We should have routines around where things go. We come home, we take off our shoes, and the shoes go in a certain place.
At this age we’re also teaching about independence. You want to let them try things, struggle and figure it out. If we’re getting them ready, putting on all of their clothes, pouring their milk, then they don’t learn those skills.
Q: How does organizational thinking change as children age?
A: Children, by the time they’re in third grade, can be making their breakfast and packing their lunch, and that requires an element of planning. As they get a little bit older they [can be] telling parents what they should be shopping for so that those things are available to them. It’s these tasks in life that involve planning that we should involve our kids in.
We should allow them to manage their homework more as they move through elementary school, manage their sports bag and really think about the routines around each of those kinds of tasks.
For kids who struggle, there are things we can do to support [them]. We can make lists or mini-routines where we write out: “Here are the steps to making your breakfast. Here are the steps to making your lunch.” We can organize their environment and say, “All the lunch foods are on this shelf in the pantry and this shelf in the refrigerator” so that they don’t open the refrigerator and go, “I don’t know what I want.”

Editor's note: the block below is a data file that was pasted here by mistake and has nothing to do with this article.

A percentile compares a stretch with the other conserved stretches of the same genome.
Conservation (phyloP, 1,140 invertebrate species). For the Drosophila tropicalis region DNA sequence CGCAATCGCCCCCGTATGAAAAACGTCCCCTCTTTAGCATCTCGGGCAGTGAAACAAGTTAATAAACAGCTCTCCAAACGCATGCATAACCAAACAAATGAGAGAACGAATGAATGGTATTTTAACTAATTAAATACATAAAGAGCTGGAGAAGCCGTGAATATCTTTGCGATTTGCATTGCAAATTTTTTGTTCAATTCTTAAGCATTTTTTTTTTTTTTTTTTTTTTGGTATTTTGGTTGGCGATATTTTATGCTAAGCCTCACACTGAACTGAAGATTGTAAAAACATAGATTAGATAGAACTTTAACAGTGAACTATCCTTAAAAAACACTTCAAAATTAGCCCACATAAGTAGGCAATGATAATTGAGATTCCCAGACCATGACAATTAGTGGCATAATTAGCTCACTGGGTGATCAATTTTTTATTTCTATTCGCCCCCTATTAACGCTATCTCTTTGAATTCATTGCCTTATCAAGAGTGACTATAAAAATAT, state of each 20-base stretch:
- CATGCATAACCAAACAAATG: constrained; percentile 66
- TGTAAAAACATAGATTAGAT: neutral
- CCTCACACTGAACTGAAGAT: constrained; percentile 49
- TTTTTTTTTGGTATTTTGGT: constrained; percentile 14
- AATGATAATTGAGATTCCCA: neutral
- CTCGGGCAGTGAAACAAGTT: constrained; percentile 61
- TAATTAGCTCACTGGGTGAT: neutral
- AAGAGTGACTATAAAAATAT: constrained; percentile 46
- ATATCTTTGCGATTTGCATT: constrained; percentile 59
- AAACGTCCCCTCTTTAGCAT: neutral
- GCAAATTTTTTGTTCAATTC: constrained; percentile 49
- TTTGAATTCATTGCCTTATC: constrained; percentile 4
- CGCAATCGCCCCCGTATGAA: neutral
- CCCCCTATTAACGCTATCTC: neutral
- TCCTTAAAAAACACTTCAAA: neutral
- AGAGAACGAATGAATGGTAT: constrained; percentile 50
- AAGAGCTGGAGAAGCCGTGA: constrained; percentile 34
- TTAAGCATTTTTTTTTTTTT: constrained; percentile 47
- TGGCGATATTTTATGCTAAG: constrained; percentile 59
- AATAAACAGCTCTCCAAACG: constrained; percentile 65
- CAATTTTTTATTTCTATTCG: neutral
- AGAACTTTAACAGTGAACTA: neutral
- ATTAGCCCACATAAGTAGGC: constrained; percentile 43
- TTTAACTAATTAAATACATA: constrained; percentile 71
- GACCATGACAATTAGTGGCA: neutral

It’s learning to take the routine things we do in life and put order to them.
Q: Older kids will have additional responsibilities and interests outside of the home. How do we incorporate those into our routines?
A: By middle school, even late elementary school, we can use calendars so that kids can see what’s coming up. When they have events, we encourage them to record them on the calendars, and we talk about planning, even with these young kids. Talking about the issues that occurred the year before and coming up with planful solutions to deal with them is useful. As kids get to be teenagers, we are giving them more independence, but we’re emphasizing that routines are important.
Q: What's your best advice to parents as they prepare for a new school year?
A: The role of your parenting evolves over time. A young child needs a parent that’s a coach, who tells them how to do things, who calls the plays for them, who says, “When we get home, we’re going to do our homework, if you need help let’s work on it together.”
But by late elementary school that role should shift. Parents ought to, if the child is developing appropriately, be more of a manager. “It looks like the team needs to be working more on homework. It looks like the team needs to get a bit more exercise.” But not telling them, “Okay, we’re going to go outside, and we’re going to run for 20 minutes.” It’s not telling them what they have to do first and [what] they’re doing second, but it’s talking in terms of themes.
And by the time a person is ready for high school, ideally the parent becomes a consultant. “I’m here if you need me.” With that in mind, it gives the parent the idea that “Okay, if I’m going to be a consultant by the time that they’re in high school, then I need to be backing off sooner in order for my child to have a chance of getting there.”